GALLAHER: At that time.

HAGYARD: --or at that stables at the racetrack.

GALLAHER: He did both racetrack and farm work?


GALLAHER: Did he invent any techniques of veterinary medicine that we should know about or--


HAGYARD: I don't know of anything that he actually invented, uh, or developed. Uh, of course when he started practice, uh, there were no biological preparations, no antitoxins, no serums. Uh, but whenever anything that came along, he wouldn't be nearly the first to try it or the last to adopt. He waited--usually waited to see how it worked out 19:00in an experimental way before he started using those things himself. I remember distinctly that one of the first, uh, biological preparations that came up was a tetanus antitoxin.

GALLAHER: Was that a big thing when they started using it?

HAGYARD: Yes, it saved, uh, it was used nearly always in a prophylactic- -that is as a preventative medicine.


HAGYARD: Uh, and many of horse that would have died with, with tetanus 20:00that, uh, uh, were saved by giving the tetanus antitoxin after they received it, cut or a nail wound or a ----------(??).

GALLAHER: How did he--did he do a lot in surgery, of course, then you didn't have a lot of surgery because you didn't--couldn't have anesthetics?

HAGYARD: No, most of the surgery that was done was comparatively minor in nature, mostly neurectomies (??) and, uh, firing and operations on pasterns, withers and that sort of thing, but abdominal surgery or 21:00thoracic surgery were just out of the question--

GALLAHER: They wanted to stay out of horses. Uh, jumping a minute, do you think that firing is now as vital as it was back in your father's day? I remember they fired everything.

HAGYARD: There is just as much firing carried out today professionally as in his day. Uh, I've always thought that firing had its limitations, that poor conditions, such as splints, osselets--

GALLAHER: Growth ----------(??)--

HAGYARD: --ringbone, I've always thought it was indicated, and I've seen good results from it. But, the firing of knees and bowed tendons and 22:00sesamoid trouble, I always thought it was practically useless.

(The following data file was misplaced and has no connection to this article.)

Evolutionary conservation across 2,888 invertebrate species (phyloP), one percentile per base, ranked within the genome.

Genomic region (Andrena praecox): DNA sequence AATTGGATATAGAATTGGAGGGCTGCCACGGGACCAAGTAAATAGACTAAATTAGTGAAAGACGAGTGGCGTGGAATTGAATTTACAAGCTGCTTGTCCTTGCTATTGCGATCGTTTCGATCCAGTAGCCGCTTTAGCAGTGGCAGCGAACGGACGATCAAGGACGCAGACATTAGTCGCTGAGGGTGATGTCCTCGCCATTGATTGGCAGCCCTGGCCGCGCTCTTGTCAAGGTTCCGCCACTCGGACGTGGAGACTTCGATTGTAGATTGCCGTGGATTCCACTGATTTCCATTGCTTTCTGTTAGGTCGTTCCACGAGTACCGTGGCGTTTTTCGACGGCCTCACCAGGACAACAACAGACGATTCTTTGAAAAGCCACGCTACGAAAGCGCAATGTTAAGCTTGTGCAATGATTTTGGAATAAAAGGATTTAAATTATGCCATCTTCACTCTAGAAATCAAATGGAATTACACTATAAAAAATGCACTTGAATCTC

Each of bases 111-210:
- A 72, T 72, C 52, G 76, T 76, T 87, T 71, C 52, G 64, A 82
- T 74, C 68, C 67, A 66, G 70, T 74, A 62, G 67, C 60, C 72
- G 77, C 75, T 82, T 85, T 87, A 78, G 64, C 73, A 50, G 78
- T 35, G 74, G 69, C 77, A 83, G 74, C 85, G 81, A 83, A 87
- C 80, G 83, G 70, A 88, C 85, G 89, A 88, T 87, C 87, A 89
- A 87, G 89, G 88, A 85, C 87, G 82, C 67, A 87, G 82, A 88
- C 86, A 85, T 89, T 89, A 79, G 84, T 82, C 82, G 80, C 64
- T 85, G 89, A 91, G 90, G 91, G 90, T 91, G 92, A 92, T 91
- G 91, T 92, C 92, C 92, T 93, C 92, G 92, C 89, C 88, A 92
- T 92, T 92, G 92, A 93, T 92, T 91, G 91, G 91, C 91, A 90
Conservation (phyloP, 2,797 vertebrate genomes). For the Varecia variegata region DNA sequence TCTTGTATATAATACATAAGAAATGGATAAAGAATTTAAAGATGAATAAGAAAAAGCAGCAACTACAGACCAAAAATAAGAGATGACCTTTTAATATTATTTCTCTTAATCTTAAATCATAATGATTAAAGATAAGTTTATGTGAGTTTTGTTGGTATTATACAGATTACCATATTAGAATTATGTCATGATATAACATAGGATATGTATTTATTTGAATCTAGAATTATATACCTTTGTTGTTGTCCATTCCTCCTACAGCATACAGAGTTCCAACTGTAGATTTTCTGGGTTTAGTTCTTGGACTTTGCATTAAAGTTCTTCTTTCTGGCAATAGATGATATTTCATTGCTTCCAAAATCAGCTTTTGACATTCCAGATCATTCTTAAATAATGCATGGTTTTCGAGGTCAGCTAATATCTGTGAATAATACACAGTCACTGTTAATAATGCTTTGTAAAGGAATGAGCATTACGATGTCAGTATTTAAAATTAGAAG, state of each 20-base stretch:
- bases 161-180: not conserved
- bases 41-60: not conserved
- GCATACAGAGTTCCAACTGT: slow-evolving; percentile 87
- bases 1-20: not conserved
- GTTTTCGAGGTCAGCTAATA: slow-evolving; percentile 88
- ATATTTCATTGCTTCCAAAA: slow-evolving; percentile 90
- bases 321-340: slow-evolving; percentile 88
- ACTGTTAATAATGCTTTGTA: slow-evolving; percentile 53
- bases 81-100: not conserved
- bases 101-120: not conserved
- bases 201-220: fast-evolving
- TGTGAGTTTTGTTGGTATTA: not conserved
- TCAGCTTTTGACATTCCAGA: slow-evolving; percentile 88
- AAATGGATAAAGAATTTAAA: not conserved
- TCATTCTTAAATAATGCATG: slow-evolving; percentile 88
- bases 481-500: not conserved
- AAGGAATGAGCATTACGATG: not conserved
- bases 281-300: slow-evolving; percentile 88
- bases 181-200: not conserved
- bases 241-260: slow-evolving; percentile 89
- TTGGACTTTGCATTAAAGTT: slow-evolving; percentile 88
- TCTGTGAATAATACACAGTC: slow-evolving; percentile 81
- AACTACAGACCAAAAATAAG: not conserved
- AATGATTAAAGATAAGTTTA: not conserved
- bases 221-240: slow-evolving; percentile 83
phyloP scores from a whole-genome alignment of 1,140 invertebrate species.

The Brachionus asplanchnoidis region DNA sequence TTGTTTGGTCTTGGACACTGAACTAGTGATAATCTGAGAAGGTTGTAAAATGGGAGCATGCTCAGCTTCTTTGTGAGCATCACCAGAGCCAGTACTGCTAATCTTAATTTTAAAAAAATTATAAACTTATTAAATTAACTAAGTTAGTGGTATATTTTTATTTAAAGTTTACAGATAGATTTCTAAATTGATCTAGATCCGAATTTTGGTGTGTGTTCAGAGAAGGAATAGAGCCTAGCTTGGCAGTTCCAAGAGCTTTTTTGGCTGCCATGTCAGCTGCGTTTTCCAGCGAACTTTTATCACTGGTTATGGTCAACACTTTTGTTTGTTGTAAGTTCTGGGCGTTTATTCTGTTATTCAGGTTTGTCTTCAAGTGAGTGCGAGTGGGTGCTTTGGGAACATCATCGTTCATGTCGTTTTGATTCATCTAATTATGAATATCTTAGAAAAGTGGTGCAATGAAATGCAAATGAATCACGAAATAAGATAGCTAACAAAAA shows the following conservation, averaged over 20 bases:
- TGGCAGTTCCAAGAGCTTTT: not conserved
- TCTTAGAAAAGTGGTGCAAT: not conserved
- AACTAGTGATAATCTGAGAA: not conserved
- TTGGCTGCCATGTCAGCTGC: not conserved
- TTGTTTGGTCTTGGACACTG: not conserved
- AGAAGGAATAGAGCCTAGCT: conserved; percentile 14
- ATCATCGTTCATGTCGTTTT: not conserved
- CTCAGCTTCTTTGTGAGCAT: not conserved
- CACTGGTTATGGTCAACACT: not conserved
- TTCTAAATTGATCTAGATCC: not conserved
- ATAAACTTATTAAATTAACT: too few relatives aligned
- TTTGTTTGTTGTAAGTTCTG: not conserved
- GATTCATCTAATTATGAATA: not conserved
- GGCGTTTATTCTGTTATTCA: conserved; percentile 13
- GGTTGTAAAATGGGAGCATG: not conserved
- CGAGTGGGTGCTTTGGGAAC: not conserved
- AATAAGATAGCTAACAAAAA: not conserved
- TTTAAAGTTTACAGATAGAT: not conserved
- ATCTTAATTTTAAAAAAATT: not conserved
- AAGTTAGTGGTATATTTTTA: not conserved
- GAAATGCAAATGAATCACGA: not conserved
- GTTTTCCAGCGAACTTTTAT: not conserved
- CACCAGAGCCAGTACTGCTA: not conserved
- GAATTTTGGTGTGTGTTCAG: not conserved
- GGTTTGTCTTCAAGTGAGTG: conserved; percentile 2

GALLAHER: Who were you father's best clients back in those days? (pause) We had the Wideners here.

HAGYARD: I would say going back--

GALLAHER: And James R. Keene was here along in there--

HAGYARD: Yeah, James R. Keene was one of their first big clients in Thoroughbred ranks. Uh--


GALLAHER: Did he ever tell you any stories about James R. Keene? Of course, I never knew James R. Keene.

HAGYARD: Not too many, but he told me quite a few about Major Daingerfield whom he was very fond--but of course, I knew Miss Elizabeth Daingerfield--


HAGYARD: --very, very well. And, uh, uh, we did, uh, practice for her wherever she was until--

GALLAHER: Well, she was all over--but I don't learn counties. What was Miss Elizabeth like? You know, I knew her just vaguely.

HAGYARD: Miss Elizabeth was a lovely person. Uh, one of the most kindly disposed persons I ever knew. Generous to a fault. She ran almost an 24:00old folks' home, particularly amongst, uh, uh, old colored men, maybe I should say black men now--

GALLAHER: You can say colored men.

HAGYARD: Old colored men who had been with her father and with her for many years. One of the best that she had was John Buckner, who was groom for Man o' War, who was Man o' War's groom from the time he was retired from racing until, uh, Harrie B. Scott became manager of Faraway Farm at which time Will Harbut--

GALLAHER: --took over. What was Miss Elizabeth like personally?


HAGYARD: A very sweet person. Uh, she not only took care of herself, but two sisters, her mother whose name was Elizabeth and Miss Julia, and the younger sister, Miss J. married a Mr. Van Winkle--